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Environmental fate & pathways

Biodegradation in water: screening tests

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biodegradation in water: ready biodegradability
Data waiving:
study scientifically not necessary / other information available
Justification for data waiving:

Description of key information

Conducting a ready biodegradability study in water is considered not scientifically necessary as other fluorochemical products SOLVENT N1 is not be expected to undergo significant biodegradation in water.

Key value for chemical safety assessment

Biodegradation in water:
under test conditions no biodegradation observed

Additional information

SOLVENT N1 is a reaction mass where all the components have fluorinated structure. Basing on the assessment of the molecular structure no significant biodegradation of SOLVENT N1 in water is expected.

Fluorinated products are recalcitrant chemicals in respect of biodegradation. The high stability in respect of biodegradation is related to the stability of the C–F bond, which is known to be the stronge st existing covalent bond (450 kJ/mol) in organic chemistry. Fluorochemical products are reported to be stable in respect to degradation by acids, bases, oxidants, reductants, photolytic processes, microbes, and metabolic processes (Schultz et al. 2003). Also the presence of three pairs of nonbonding electrons around each fluorine atom and the effective shielding of carbon by the fluorine atoms is reported as a cause preventing significant attacks to the C-F bond. (Kissa2001).

In some conditions, evidence of biodegradation of some poly- and per-fluorinated compounds is reported in literature, but such biodegradation is incomplete and may not result in mineralization (Parson et al., 2008).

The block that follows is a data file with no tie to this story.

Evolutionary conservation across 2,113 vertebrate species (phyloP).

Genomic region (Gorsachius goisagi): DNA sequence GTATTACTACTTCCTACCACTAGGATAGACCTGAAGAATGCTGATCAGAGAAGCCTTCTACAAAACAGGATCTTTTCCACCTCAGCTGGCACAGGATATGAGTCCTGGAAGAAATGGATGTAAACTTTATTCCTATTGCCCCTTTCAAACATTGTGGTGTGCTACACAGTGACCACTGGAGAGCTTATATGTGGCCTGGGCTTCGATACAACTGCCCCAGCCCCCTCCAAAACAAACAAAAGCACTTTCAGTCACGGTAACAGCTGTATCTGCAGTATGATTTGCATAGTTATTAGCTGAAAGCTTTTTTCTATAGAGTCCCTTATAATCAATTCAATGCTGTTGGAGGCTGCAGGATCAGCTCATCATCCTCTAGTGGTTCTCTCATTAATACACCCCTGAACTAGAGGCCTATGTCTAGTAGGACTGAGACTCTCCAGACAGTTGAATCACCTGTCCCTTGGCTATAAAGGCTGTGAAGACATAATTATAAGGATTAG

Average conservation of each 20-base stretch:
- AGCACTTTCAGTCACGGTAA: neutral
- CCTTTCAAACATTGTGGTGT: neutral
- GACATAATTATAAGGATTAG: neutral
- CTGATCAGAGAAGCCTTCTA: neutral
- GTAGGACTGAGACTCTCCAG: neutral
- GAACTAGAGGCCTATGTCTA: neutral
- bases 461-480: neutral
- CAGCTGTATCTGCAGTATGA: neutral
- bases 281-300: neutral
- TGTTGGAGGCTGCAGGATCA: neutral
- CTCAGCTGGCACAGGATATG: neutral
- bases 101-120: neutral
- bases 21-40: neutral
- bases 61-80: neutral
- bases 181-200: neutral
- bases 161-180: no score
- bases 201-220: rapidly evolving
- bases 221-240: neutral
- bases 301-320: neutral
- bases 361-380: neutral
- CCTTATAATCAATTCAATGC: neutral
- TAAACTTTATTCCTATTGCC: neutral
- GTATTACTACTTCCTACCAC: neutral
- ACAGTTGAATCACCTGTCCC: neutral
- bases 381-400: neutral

The lack of mineralization observed is ascribed the stability of the C–F bond while the not -fluorinated functionalities present in the molecule are more easily degraded.

For polyfluoroalkyl chemicals it is reported that the observed partial biodegradability is largely owing to its non-fluorinated functionality, whose breakdown precedes the breakdown of the perfluorinated carbons, if the later occurs. (Liu & Mejia Avendaño, 2013). In contrast, perfluoroalkyl chemicals in general resist biotransformation and defluorination under natural conditions. (Liu & Mejia Avendaño, 2013). Long perfluoroalkyl chains are known to be persistent in the environment (Fromel T & Knepper TP, 2010).

Defluorination has been described as a potential mechanism of degradation of fluorinated compounds. However, although reductive defluorination is expected in theory basing on thermodynamic properties and there are examples of microbially catalyzed defluorination reactions, the mechanism has rarely been observed, probably due to the less available enzymatic systems in nature, high C-F bond strength, and the absence of structures that are susceptible to electrophilic or nucleophilic attack. (Parson et al, 2006; Liu& Mejia Avendaño, 2013).

It can be therefore reasonably expected that SOLVENT N1 would not fulfill the conditions of ready biodegradability under a standard OECD 301 test. SOLVENT N1 is considered not readily biodegradable.